I hit a super drive on a Par 5 at my then new course, and was about 220 yds. out from the green, whick was uphill from the landing area. I hit an all-ball 3W, but it clipped the top of the hill and ricocheted 45* left into a fairway bunker. No birdie, struggled for bogie.

 

So, rate your long clubs potential on whether or not you practice from elevated tees.

post #9 of 16
Thread Starter 
Quote:
Originally Posted by WUTiger View Post
 

2 degrees downhill...??? Whatever...

 

A major undetected problem at driving ranges is when you hit off of an elevated tee.  The practice range at my current course comes off a hill, so it is clearly evident.

 

But, the local practice range has a hitting area that's about 10 feet above the landing area for most of the range.  This gave me an unrealistic idea of how high I was hitting my driver and 3W.

 

I hit a super drive on a Par 5 at my then new course, and was about 220 yds. out from the green, whick was uphill from the landing area. I hit an all-ball 3W, but it clipped the top of the hill and ricocheted 45* left into a fairway bunker. No birdie, struggled for bogie.

 

So, rate your long clubs potential on whether or not you practice from elevated tees.

Not degrees....

post #10 of 16
Quote:
Originally Posted by WUTiger View Post

But, the local practice range has a hitting area that's about 10 feet above the landing area for most of the range.  This gave me an unrealistic idea of how high I was hitting my driver and 3W.

10 feet is not that much. The height lets you see where the ball lands.



Quote:
Originally Posted by MattM View Post

Not degrees....
2% < 2 degrees (~3.4%)
post #11 of 16

Since hitting off of downhill slopes is the most inconsistent part of my game (by a mile) I would say I need to almost always practice off of a downhill slope.

 

If I could hit those shots well I would be set. ;-)

 

Problem is that I hate to practice things I can't do very well.

post #12 of 16
Quote:
Originally Posted by joekelly View Post
 

Mike, on slopes i always try to shape my shoulders to the slope, not my hips.  But i have never thought about doing so with my hips.  I'll try it.

 

On a level lie the hips will be level and the rear shoulder, due to the way we grip it, will be lower than the lead shoulder. So it makes more sense to shape the hips to the slope rather than the shoulders.

 

post #13 of 16
Thread Starter 
Quote:
Originally Posted by iacas View Post


10 feet is not that much. The height lets you see where the ball lands.
. 2% < 2 degrees (~3.4%)

I totally have no idea what you are saying.  I said 1.7-2%.  So that would be 2%  not .2%.  WVU didn't read that at all.  I'm guess you are trying to say that I'm saying in my post 1.7 or .2%.  That makes no sense even if I did mistype it.  In this case I didn't lol.  I'm still wondering what you are saying....lol.....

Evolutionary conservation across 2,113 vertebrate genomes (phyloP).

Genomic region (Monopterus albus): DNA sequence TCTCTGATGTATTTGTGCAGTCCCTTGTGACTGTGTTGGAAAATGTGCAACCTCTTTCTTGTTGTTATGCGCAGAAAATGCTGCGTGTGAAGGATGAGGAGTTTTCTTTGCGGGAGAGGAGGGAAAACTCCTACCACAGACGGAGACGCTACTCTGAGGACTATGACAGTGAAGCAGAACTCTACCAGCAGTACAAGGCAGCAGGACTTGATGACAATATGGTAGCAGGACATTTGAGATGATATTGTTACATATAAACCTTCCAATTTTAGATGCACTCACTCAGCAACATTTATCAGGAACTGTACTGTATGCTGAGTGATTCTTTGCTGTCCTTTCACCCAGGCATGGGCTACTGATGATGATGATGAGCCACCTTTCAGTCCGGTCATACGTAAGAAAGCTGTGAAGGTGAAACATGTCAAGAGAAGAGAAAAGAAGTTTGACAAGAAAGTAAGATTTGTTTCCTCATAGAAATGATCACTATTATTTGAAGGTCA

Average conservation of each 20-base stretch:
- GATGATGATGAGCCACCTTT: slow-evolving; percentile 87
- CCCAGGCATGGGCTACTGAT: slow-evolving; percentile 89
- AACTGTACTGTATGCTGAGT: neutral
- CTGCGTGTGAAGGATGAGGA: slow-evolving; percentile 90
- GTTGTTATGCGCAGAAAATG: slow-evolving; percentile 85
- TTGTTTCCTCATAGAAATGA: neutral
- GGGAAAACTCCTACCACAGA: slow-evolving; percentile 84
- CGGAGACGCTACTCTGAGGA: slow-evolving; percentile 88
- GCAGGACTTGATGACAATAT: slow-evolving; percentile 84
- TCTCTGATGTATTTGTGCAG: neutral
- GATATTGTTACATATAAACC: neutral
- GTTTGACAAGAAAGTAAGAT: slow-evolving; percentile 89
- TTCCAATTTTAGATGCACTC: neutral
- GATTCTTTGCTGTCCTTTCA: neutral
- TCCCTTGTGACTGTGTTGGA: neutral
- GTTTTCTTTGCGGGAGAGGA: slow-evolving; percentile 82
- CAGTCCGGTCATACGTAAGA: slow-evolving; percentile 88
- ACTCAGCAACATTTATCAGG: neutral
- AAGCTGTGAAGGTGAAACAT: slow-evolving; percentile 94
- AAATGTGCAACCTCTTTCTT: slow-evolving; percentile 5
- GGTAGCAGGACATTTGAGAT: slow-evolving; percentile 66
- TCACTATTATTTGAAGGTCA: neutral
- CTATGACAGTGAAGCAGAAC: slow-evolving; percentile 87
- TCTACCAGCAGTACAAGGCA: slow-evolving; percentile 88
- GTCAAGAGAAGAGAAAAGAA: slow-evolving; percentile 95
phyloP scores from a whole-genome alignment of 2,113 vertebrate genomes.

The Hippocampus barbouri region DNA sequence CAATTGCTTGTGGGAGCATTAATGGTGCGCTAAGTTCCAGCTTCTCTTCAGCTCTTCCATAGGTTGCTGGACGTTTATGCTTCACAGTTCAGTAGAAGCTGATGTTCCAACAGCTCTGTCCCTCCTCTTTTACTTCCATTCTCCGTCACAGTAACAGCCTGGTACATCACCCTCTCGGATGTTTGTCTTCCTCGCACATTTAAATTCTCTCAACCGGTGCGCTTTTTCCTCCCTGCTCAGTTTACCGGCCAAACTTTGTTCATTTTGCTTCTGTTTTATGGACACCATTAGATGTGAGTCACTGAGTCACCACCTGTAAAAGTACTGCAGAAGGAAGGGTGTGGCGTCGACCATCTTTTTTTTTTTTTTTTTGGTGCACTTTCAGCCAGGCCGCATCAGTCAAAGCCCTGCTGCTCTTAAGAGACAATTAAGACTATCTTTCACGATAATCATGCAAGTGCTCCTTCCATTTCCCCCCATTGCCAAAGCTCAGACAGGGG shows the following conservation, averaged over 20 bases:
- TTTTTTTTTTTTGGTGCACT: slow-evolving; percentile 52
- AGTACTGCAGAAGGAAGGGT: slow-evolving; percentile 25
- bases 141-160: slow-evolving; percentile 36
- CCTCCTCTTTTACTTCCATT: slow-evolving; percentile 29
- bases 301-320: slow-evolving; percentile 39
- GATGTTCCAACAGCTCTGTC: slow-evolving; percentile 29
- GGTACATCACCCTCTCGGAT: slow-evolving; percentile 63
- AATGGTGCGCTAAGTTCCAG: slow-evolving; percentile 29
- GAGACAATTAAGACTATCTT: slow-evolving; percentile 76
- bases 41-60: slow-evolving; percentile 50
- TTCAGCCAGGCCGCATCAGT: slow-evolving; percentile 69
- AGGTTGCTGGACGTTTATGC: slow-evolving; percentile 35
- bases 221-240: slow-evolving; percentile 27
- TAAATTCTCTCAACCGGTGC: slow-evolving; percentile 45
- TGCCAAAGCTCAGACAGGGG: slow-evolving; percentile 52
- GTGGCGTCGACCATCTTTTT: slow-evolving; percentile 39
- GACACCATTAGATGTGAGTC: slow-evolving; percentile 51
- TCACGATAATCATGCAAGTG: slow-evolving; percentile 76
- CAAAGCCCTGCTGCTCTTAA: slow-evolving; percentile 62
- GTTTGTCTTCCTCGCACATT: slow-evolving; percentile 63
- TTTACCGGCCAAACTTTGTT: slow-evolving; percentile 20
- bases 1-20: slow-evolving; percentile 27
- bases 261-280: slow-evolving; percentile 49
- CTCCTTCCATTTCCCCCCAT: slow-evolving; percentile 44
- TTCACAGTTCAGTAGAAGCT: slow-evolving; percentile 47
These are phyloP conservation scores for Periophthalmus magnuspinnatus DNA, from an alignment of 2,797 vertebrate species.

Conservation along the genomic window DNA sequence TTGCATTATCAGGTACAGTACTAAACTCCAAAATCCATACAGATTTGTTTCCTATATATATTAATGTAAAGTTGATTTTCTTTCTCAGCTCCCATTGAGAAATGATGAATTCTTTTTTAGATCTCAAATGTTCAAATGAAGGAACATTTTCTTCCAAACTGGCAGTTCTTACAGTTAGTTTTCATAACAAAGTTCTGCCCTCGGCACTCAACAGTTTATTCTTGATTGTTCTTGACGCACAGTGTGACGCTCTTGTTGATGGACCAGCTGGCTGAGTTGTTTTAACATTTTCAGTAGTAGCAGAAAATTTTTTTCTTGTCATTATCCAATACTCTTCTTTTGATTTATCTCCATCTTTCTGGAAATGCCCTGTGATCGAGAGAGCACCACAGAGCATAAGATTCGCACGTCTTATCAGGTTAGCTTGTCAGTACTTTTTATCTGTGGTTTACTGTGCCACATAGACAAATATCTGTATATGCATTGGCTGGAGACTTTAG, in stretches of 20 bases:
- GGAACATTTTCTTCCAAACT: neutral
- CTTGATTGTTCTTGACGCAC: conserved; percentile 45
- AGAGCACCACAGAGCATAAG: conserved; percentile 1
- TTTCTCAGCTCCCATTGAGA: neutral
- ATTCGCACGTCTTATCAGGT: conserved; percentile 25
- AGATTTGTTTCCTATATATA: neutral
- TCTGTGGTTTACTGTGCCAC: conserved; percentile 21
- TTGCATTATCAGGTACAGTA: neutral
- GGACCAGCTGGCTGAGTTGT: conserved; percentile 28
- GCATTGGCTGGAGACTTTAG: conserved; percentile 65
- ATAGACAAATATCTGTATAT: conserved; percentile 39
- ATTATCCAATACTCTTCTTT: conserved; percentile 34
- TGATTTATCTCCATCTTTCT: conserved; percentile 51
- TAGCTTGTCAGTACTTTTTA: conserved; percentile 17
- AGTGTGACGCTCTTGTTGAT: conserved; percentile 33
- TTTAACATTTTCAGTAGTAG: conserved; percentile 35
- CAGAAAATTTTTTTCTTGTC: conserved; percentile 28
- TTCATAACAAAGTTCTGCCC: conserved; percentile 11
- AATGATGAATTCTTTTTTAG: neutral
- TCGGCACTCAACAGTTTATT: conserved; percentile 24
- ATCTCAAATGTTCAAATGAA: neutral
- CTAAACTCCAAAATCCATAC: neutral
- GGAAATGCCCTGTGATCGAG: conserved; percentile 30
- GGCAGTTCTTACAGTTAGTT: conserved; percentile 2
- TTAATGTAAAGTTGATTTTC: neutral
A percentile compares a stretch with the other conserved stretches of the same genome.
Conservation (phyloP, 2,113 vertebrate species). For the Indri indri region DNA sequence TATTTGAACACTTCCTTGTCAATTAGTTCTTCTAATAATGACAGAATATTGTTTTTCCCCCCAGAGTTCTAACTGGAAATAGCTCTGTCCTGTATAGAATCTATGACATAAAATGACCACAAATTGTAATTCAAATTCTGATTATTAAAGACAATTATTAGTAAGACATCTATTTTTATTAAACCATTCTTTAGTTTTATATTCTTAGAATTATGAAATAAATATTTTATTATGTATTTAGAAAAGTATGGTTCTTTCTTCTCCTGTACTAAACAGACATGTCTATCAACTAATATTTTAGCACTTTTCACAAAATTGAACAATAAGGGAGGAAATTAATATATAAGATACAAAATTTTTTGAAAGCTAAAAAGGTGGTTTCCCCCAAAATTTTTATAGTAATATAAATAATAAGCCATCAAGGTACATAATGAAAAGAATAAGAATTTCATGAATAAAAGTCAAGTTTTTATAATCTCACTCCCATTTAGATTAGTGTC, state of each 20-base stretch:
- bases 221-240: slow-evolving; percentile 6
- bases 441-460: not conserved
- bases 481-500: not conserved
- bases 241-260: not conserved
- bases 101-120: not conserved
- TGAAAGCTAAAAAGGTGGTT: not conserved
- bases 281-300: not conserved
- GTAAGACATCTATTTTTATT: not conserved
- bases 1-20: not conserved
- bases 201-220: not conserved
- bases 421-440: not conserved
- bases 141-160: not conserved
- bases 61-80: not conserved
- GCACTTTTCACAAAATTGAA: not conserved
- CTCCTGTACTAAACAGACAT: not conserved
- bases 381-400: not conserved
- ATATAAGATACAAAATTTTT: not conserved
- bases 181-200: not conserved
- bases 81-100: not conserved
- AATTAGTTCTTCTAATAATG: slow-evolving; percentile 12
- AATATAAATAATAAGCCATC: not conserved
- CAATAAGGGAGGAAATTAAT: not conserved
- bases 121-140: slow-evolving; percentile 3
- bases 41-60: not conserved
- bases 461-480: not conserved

Just to clarify...at no point did I ever say .2% .   I said that the slope was between 1.7 and 2%. 

post #14 of 16
Quote:
Originally Posted by MattM View Post

I totally have no idea what you are saying.  I said 1.7-2%.  So that would be 2%  not .2%.  WVU didn't read that at all.  I'm guess you are trying to say that I'm saying in my post 1.7 or .2%.  That makes no sense even if I did mistype it.  In this case I didn't lol.  I'm still wondering what you are saying....lol.....

Just to clarify...at no point did I ever say .2% .   I said that the slope was between 1.7 and 2%. 
ignore the period. 2% is pretty flat is all he's saying. 1.7% is even flatter. And, again, tee boxes themselves should have a similar slope (perhaps back or to the side, though) for drainage. Maybe closer to 1%, but the difference between 1% and 2% (about 1/3" across your stance) wouldn't be noticeable enough to use as an excuse for playing poorly.
post #15 of 16
Tees require 1.5% for proper drainage.

I was just saying that 2% is less than 2°.
post #16 of 16
Thread Starter 
Quote:
Originally Posted by iacas View Post

Tees require 1.5% for proper drainage.



I was just saying that 2% is less than 2°.

 



Ah! Ok! I got you now!

I'll tell you....I have this weird problem where I can be in my swing for have a round and playing extremely well. Then out of nowhere I stop feeling comfortable! I wish I could figure out why this happens to me all of the time!

On Saturday....I'm playing the best golf I've ever played on the front nine. That includes 6 PARs in a row. Every one of those was getting girs. I was also putting myself within 15 ft for birdie putts (never made one though). I was really keen on getting my first 39 for nine holes at Dauphin. I PAR number 8 which is a devistatingly tough hole (225 yard par 3 over ravene) and step up to number 9 needing only a bogie. I'm standing on the tee and do something which I have NEVER done on that hole..... I yank it way left with a hook!!!! I proceed to find my ball in the thick grass and take my second shot which has to be a lay up. So now I'm sitting 77 yards from the green needing to only get it on the green and two putt for bogie. I NEVER miss a full shot with my 58 degree....Wouldn't you know it.......Duff!!!! Come up and make a 6 for a 40.

So I'm ok with that.....Get on the 10th hole and my swing is completely gone. I'm talking I have a 150 to the green and hit my usual 9 iron and get it no where close. After that I was completely uncomfortable over the ball. Nothing I could do!!!!

I think this is what happened to me when I hit the driving range before my round on Wed. I was just trying to justify why I didn't feel comfortable by using the downslope. It's definately not that...... I just don't know what to do when I stop feeling comfortable.....

Anyone have any advice for that? Oh btw....I wind up shooting a 48 on the back!!!! Ugh!!!